I woke up the next morning feeling refreshed. Lina was right about us drinking too much. There is a lot of free wine in the art world and it’s easy to slip into semi-alcoholism. Not to mention the middle class vice of drinking wine because your boss stresses you out. “We should drink juice more often,” I said to Lina as she woke. She smiled. “I’m going to dump Paul,” she said, “wish me luck.”

I couldn’t help feeling that I might have forced her decision. I’d used my evil mind powers to break up their reltionship. What if he was the one. Just a bit slow to commit…

She reached for her phone. “Paul, where are you today, we should meet for lunch,”

I could only hear a mumble of what Paul was saying,

“LA, when did you go to LA?” asked Lina,

There was an awkward pause. I could see Lina getting angry.

“I don’t think this is working,” she said,

“No, I don’t want to talk when you get back, because I never know when that will be,”

“I guess,”

I could hear him still shouting on the other end. She snapped the phone shut. Connie who had been woken by the row put her arms round Lina. “It’s for the best,” she said.

“I know,” said Lina, and began to cry. “I really miss him,” she said. Which was stupid because she’d only just dumped him. But then again, he had been absent for much of their relationship. I think she was lonelier than she had let on. “I feel sick,” she said, curling up in a foetal position on the bed.

We spent the morning at a female-only yoga class. I could see tears running down Lina’s cheeks as she moved. I was thinking about the Celtic hero Guleesh. Selflessly brave. His gruff exterior hiding a pure, warm heart. Born long before male-neurosis, long before the wheels of industry began to turn, long before The Man, The Man who turned everything, including love, into a commodity to be bought and sold, perhaps before war itself was even invented. Born in a primordial time. A template.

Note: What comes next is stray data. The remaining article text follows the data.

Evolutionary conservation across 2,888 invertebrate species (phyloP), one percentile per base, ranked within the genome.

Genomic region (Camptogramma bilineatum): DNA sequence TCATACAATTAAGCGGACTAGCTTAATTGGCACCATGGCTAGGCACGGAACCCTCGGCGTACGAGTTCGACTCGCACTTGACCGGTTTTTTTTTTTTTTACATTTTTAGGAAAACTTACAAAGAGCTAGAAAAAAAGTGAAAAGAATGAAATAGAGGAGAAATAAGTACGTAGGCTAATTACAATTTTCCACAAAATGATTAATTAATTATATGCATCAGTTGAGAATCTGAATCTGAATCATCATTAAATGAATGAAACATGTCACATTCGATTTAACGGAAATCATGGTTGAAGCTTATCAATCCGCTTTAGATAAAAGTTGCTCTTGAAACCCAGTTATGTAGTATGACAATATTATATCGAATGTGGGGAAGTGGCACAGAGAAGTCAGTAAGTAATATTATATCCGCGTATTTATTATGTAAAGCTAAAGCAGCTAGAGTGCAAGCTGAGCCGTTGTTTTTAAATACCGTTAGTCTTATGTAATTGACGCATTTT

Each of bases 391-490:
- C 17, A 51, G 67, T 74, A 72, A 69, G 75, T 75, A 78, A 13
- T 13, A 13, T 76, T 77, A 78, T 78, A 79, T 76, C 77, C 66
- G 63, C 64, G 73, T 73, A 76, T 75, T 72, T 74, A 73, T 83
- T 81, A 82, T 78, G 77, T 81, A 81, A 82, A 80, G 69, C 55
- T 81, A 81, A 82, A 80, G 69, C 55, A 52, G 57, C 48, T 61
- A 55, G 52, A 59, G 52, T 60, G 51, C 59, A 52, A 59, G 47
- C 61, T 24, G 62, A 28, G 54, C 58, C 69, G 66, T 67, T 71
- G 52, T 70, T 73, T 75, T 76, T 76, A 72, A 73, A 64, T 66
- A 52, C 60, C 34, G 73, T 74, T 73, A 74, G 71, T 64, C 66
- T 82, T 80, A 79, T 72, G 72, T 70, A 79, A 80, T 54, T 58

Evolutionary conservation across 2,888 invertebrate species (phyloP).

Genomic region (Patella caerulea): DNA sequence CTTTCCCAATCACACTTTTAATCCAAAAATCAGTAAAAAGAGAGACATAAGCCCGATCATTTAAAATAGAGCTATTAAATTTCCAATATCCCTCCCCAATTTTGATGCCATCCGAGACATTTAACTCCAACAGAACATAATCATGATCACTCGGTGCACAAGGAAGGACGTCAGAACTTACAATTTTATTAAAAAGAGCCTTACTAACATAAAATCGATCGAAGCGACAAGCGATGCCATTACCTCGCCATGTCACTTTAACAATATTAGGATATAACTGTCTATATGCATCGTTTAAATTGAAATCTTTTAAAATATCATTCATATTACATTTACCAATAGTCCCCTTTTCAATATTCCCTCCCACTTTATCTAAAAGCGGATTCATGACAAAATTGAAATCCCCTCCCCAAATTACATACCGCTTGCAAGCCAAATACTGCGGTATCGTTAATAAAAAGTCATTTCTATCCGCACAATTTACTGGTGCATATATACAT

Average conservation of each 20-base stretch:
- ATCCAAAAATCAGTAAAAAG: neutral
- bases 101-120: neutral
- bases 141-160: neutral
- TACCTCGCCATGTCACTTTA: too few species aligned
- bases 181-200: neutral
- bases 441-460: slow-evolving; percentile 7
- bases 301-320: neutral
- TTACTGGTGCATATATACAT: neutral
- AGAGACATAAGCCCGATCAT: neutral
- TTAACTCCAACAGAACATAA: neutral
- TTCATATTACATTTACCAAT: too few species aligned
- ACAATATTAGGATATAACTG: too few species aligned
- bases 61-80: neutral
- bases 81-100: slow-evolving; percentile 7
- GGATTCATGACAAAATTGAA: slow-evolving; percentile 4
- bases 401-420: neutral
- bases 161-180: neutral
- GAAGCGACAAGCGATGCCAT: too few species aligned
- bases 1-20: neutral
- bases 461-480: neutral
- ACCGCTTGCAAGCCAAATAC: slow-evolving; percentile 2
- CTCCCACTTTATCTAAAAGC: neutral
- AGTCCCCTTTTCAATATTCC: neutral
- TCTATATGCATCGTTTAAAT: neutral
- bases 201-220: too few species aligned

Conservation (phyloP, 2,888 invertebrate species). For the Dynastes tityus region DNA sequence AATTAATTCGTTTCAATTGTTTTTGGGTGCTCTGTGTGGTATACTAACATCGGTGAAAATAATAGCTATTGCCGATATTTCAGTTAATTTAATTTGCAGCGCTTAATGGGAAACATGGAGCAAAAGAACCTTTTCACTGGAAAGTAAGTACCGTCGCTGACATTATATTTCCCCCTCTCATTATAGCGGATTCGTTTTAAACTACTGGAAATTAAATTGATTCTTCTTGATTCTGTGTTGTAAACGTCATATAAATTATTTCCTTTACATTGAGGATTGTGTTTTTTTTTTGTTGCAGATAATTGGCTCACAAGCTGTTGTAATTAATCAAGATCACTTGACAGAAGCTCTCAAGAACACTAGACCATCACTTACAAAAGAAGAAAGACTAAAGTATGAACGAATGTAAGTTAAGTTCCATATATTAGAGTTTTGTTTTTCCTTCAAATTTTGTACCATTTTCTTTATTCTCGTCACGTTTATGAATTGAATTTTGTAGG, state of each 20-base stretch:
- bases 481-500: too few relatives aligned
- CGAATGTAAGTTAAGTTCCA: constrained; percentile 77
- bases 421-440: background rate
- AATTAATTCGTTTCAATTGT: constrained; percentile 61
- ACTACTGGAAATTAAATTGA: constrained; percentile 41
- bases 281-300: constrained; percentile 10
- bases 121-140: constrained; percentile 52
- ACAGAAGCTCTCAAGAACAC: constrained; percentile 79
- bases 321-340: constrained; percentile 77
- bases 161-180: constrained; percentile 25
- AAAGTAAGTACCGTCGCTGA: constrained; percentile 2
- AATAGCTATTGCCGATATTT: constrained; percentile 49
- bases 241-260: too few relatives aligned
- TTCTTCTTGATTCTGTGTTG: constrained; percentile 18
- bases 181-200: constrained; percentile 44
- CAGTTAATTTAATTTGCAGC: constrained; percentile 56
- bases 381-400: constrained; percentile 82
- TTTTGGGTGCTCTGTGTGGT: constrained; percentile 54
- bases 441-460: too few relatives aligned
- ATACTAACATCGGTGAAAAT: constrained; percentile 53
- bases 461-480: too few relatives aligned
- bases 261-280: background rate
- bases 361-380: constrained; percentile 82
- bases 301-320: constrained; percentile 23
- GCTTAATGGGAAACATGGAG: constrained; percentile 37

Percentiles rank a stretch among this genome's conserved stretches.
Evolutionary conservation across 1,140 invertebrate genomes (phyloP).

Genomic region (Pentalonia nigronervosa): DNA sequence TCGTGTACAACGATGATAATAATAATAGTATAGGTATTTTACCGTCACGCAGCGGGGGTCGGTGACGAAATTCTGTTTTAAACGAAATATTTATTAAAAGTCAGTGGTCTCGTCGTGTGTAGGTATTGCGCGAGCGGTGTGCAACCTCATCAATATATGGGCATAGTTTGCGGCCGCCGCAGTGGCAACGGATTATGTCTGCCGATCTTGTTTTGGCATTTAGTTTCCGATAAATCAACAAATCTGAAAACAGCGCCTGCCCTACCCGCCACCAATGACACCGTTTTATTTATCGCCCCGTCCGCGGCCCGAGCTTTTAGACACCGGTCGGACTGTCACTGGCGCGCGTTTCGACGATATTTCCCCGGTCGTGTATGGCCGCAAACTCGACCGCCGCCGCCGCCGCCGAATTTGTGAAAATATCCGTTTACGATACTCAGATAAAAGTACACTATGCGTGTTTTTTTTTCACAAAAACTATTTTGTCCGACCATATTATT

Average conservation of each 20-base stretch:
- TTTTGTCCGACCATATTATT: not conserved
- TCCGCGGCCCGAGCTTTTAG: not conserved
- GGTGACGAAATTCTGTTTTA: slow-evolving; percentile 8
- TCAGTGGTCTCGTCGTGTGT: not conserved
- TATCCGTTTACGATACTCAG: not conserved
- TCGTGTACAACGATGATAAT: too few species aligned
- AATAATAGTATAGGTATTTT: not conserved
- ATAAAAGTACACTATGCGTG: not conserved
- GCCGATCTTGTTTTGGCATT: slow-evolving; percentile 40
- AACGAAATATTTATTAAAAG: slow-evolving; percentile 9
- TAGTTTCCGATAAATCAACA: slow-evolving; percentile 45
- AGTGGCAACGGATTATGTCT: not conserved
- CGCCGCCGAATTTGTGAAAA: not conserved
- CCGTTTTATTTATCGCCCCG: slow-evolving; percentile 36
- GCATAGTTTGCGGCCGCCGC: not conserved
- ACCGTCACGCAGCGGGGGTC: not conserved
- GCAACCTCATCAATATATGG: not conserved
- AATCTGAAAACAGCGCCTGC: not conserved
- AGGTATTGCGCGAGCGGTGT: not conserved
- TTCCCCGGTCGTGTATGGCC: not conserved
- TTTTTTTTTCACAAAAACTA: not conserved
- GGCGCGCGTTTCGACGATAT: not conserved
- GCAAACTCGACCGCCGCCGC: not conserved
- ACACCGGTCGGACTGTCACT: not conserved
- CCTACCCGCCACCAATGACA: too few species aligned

Often, girls have no voice. Guleesh’s beloved was a girl cursed mute by the fairies. After carrying her to safety, he tested on himself the dangerous Elixir of Speech, before giving it to her as a cure.

The next day Paul sent Lina flowers, for the first time ever.


Seeking Arrangements

A few days later, Lina and I went to the MAC makeup store. She was doing some publicity with them, so she got lots of freebies. They had a beautiful creamy foundation, like liquid skin in a pot. Since I moved to the city my face has been a mass of blotches and pustules. I am forever on a mission to find cover-up and cream and face-masks.

“Try this Cara,” said Lina, handing me a pot the exact shade of my skin,

The assistant bustled over to me, and lifting my face to the light, began to paint my face in sweeping strokes with a big soft brush. A pale oval, smooth and radiant. “We use this in all out shoots,” said Lina, “the camera loves it.”

It was five o’clock. We walked to Connie’s, picking up food and juice on the way. “We need to detox,” said Lina. “You Brits drink like fishes, you are a bad influence on me.”

We sat at Connie’s watching YouTube videos of Brandon Wade being interviewed on different tv shows. Wade runs a couple of dating websites where rich men can meet pretty girls.

“He’s oddly likeable,” said Lina,

“Yes, kind of harmless and geeky,” I said,

Connie was annoyed. “He’s an e-pimp,” she said.